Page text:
Item description for How to Be Lucky in Chess by David Lemoir...
Some players seem to have an inexhaustible supply of chessboard luck. No matter what trouble they find themselves in, they somehow manage to escape. Among world champions, Lasker, Tal and Kasparov are famed for peering into the abyss but somehow making sure it is their opponents who fall. This book aims to help ordinary players, who may have little time for studying chess, to make the most of their abilities. Unlike most previous literature on chess psychology, this is no heavyweight theoretical treatise, but rather a practical guide in how to lure opponents into error - and thus create what is often called "luck."
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Est. Packaging Dimensions: Length: 9.08" Width: 6.78" Height: 0.52" Weight: 0.81 lbs.
Release Date Nov 1, 2001
Publisher Gambit Publications
ISBN 190198348X ISBN13 9781901983487
Availability 0 units.
More About David Lemoir
LeMoir is an experienced chess player and writer. He is in a successful career as a business strategy consultant.
Reviews - What do customers think about How to Be Lucky in Chess?
Guide to optimism Aug 25, 2003
David LeMoir is an approx. 2200 rated player who writes for players at that level and below. I consider this book very useful for the practical player, because in this book the author presents the kind of problems a club player often encounters, and gives solutions that are easy to incorporate into one's own chess thinking.
LeMoir mainly uses his own games as models on how to "get out of jail" and similar issues. Many of the game examples show rather poor play (the kind <2200 players often exhibit), but the point is to know how to take advantage of it when your opponent does it, and how to avoid it yourself.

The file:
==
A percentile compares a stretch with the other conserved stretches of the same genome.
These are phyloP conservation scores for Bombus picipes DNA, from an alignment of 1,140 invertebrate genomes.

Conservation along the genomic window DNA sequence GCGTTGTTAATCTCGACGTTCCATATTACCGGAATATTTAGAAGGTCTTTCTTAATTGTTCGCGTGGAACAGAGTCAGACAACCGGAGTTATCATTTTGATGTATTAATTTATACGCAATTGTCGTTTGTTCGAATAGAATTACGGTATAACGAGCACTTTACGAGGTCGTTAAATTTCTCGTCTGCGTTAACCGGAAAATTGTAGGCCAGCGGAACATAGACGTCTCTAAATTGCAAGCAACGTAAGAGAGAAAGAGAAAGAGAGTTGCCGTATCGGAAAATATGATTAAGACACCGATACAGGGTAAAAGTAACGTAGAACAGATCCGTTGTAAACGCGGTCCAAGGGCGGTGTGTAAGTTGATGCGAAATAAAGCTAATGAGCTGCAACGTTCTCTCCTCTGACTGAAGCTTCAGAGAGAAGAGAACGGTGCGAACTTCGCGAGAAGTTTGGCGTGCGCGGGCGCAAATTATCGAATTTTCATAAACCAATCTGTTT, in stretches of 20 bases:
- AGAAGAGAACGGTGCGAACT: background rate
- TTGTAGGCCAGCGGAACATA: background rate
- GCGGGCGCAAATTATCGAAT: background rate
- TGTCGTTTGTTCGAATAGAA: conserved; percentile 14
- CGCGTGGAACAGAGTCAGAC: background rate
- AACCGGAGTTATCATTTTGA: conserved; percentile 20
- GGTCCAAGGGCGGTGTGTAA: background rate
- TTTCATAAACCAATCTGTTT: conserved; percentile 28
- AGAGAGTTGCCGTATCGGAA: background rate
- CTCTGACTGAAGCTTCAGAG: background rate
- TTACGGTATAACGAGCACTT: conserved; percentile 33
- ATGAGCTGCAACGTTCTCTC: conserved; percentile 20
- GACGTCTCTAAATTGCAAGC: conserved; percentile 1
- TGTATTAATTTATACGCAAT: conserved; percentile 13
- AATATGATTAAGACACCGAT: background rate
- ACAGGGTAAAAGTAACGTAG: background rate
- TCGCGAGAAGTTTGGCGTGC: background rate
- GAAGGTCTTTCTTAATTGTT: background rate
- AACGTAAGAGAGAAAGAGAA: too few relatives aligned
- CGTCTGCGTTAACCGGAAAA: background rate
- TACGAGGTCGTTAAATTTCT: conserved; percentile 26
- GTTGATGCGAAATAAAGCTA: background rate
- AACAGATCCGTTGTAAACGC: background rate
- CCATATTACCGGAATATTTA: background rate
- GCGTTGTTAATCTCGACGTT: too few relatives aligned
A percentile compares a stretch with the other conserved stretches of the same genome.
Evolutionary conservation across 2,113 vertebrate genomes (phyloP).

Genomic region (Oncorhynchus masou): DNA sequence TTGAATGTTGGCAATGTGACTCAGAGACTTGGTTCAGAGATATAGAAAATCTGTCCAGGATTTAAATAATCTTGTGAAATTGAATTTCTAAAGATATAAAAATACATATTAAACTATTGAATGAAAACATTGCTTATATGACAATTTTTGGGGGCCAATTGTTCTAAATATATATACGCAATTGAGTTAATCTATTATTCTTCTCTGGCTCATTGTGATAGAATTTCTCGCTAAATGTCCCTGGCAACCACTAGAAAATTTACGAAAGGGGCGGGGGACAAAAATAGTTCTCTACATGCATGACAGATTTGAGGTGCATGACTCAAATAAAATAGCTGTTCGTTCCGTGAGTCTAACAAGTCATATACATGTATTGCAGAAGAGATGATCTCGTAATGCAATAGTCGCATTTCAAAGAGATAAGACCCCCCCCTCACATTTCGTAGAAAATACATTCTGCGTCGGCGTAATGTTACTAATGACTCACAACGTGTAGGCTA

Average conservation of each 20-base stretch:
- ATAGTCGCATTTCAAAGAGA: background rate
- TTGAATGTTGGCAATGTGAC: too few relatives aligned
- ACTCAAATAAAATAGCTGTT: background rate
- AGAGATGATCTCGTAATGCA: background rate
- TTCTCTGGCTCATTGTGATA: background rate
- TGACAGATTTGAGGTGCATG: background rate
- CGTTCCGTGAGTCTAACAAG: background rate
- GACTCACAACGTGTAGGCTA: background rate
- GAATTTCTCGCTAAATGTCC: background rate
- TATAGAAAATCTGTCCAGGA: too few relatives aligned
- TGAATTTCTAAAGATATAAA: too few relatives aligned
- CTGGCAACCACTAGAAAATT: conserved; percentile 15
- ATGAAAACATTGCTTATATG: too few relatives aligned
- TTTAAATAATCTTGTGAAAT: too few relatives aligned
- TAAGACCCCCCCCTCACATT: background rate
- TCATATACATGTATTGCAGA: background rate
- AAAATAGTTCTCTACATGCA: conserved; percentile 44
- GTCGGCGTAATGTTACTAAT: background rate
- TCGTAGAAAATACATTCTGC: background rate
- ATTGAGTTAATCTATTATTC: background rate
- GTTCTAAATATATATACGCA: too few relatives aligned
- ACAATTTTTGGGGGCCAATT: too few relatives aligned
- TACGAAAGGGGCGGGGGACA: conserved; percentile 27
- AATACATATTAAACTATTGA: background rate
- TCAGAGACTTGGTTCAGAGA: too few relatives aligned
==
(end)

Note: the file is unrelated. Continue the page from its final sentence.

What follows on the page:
There are chapters on persistent defence and on speculative sacrificing. The author contemplates on the reasons for the success of sacrifices and presents nice statistics from his own games. The book is full of psychological insights that give the reader the feeling that his practical chess skill increases with every chapter. One of the most useful concepts that LeMoir addresses in detail is "the drawing margin", which is surprisingly wide in practical games betw. amateurs. And all this time we were led to believe that one pawn is enough for the win...
This is a very useful book for most players rated betw. 1500-2200. For the master level player, this book deserves 4 stars, but for the club player, it deserves five.
The graphical illustrations are nice also, and overall the book is of very good Gambit production quality.
Fun and eye-opening statistics. May 29, 2002
I used to get upset while playing chess if I was up a piece and my opponent did not quit. What is he expecting? I would ask, that I get a hart attack? Why doesn't he quit? David Lemoir has some eye-opening statistics to offer: players under 1600 cannot win a game even when up a piece if they face strong opposition.
Lemoir provides all sorts of practical advise on how to improve your luck in chess. If you don't think there is such thing as luck in chess just ask any looser.
Not always do we have the resources needed to improve our luck such as access to a scantly clothed beautiful female to stand behind us while we play. But there are some tactics, which while a little on the gray areas of sportsmanship are legal and you can read about them on the book.
David's father, Ken LeMoir s a retired illustrator and the book has plenty of funny illustrations which make it worth it.
One caveat, most of the examples are Lemoir's games and therefore you are not getting top chess analysis in this book. What you get is practical street smarts for players under 1600.